Marvin Bell
Of Salome: On Death and Beauty

I was not, in the beginning of time, a head on a plate.

I was a foot that wriggle and writhed to escape.

I curled my toes to kick the wall, and I carried the bruise.

I used my instep like the back of my hand.

That was then, in a protected shadow, which remains as it was.


The hand was the hand and the foot was the foot.

Elsewhere, the head and groin were interchangeable.

Tonight, I hold my life in my hands, and my hands are small.

What if I am asked to hand over my life in a week?

Tonight, in a week, a year, an hour—all the same afterward.


My head on a plate, and what will it bring at auction?

Salome like it when I did what she said to.

Otherwise, we had what might be considered a falling out.

The guilt was not helpful and the condition inoperable.

I am tonight a pilgrim in a corridor of moonlight.


I, whose lot is the most one should ask, have learned a lesson.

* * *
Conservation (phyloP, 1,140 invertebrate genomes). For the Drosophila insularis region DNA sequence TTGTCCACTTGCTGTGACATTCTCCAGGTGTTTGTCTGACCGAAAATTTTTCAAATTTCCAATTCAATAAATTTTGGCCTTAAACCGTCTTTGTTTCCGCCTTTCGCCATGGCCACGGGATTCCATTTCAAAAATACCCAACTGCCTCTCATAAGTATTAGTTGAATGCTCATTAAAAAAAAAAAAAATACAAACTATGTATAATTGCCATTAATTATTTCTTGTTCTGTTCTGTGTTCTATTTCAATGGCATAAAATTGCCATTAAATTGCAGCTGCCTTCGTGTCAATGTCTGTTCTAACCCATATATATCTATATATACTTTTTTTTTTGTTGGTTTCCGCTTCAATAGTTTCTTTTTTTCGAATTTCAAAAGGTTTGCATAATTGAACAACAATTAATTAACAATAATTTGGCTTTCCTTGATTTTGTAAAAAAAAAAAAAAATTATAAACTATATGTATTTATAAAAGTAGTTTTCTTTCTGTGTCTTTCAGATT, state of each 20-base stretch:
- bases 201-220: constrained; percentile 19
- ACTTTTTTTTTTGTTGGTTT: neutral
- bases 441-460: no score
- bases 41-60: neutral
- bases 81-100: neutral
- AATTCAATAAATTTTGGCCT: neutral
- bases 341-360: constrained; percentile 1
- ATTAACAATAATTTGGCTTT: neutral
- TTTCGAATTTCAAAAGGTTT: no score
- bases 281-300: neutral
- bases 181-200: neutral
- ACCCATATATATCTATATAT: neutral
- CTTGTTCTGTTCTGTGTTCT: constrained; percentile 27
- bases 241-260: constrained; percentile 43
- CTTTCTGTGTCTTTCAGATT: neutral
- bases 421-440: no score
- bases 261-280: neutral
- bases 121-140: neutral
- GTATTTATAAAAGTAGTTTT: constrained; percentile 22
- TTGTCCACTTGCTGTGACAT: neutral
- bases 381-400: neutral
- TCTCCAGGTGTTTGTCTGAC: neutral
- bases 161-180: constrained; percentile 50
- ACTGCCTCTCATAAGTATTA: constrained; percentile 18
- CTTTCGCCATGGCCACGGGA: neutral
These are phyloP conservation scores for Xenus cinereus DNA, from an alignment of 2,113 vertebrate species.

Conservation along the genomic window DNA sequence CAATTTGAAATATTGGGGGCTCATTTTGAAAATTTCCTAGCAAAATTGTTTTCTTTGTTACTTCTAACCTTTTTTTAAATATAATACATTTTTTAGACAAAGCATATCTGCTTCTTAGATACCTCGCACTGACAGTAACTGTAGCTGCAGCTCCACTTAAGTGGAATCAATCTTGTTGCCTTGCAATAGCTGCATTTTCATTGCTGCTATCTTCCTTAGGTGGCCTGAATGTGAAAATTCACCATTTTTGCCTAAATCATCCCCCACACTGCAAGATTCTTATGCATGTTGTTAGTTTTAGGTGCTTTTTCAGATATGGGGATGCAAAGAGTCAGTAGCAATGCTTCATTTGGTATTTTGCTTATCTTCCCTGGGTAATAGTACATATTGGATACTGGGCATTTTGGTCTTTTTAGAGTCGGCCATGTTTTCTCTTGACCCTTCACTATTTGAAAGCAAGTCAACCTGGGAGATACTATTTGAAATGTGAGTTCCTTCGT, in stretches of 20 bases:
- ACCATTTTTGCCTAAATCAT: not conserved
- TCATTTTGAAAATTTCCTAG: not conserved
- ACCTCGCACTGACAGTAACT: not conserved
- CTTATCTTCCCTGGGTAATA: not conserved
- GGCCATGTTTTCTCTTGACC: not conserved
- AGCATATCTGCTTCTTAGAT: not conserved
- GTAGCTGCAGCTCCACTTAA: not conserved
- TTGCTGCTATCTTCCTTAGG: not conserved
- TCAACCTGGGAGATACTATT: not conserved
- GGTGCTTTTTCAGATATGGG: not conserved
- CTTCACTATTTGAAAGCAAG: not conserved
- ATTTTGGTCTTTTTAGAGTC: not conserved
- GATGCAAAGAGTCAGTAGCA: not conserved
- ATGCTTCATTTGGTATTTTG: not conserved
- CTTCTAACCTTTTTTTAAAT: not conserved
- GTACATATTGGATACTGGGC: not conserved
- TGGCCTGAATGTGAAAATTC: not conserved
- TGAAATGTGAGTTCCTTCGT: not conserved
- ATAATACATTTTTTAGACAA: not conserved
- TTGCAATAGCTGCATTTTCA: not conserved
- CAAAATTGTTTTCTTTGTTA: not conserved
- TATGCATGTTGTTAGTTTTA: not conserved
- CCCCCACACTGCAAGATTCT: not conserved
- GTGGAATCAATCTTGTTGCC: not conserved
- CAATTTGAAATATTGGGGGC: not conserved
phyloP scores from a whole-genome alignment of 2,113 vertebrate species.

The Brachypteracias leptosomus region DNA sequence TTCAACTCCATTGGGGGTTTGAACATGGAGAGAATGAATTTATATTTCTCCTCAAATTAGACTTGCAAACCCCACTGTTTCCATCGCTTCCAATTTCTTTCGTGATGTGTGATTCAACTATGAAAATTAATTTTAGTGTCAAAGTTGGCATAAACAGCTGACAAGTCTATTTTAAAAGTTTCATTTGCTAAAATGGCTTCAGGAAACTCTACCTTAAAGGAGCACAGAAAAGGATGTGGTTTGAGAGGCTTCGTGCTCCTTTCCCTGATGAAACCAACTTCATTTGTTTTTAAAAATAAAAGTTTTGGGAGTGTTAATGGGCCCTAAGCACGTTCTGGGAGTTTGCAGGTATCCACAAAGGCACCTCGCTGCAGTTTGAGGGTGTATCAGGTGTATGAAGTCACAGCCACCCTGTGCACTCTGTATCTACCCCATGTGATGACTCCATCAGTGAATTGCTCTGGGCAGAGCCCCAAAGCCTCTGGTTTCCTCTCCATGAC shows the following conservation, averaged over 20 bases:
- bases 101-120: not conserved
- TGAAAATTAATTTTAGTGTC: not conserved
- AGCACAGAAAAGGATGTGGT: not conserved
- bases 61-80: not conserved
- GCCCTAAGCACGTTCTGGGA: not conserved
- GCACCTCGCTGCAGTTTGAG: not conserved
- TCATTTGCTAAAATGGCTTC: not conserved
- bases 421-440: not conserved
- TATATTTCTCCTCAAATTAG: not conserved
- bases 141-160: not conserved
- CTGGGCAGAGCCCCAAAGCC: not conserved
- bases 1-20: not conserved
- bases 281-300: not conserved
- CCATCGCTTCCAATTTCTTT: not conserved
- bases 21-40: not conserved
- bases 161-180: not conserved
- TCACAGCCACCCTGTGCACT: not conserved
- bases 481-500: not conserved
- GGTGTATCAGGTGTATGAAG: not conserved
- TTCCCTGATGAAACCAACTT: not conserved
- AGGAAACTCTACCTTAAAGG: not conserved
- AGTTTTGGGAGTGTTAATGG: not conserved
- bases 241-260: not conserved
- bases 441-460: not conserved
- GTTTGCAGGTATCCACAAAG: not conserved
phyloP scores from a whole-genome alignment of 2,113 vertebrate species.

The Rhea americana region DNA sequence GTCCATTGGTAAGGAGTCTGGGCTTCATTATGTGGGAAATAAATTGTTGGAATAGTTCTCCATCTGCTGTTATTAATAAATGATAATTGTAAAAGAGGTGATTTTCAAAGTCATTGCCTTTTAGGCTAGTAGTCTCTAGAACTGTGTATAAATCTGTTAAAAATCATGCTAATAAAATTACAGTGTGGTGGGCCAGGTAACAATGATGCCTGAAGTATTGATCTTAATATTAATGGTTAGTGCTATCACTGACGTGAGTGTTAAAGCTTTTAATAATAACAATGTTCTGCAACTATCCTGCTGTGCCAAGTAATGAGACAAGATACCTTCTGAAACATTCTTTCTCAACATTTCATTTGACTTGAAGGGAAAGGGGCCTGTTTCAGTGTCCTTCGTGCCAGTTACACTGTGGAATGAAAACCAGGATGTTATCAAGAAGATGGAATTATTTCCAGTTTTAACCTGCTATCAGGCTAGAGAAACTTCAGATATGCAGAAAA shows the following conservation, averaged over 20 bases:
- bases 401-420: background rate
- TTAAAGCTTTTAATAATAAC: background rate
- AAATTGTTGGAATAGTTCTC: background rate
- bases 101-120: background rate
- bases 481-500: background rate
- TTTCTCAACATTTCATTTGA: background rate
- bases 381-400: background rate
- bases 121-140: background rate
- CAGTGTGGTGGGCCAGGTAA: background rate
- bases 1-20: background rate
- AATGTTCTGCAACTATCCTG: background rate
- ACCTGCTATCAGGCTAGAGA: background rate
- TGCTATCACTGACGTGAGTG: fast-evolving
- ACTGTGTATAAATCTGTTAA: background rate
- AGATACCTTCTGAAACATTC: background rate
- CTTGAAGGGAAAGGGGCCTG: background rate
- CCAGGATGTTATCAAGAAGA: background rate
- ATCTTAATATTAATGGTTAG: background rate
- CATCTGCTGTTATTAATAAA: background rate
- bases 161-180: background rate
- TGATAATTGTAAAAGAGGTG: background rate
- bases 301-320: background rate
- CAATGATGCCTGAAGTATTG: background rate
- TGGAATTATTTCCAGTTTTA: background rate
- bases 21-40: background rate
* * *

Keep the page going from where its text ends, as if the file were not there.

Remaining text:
I think of things formerly too terrible to contemplate.

And tell my friends, the fly and the spider.

The soup tastes like sacrifice.

I have taken in my belt.


I weary of carrying my head in on a plate.

If I were allowed to drink and laugh on the job.

But I have to carry my head in as if it were a set of jewels.

Eyes, of course, teeth, the cheekbones of appearance, the jawbone of discussion.

Others judge me by the resolve with which I continue to speak.

Found In Volume 32, No. 01
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Marvin Bell
About the Author

Marvin Bell is the author of more than sixteen books of poetry, including Mars Being Red (Copper Canyon Press, 2007).  He lives in Iowa City, Iowa; Sag Harbor, New York; and Port Townsend, Washington.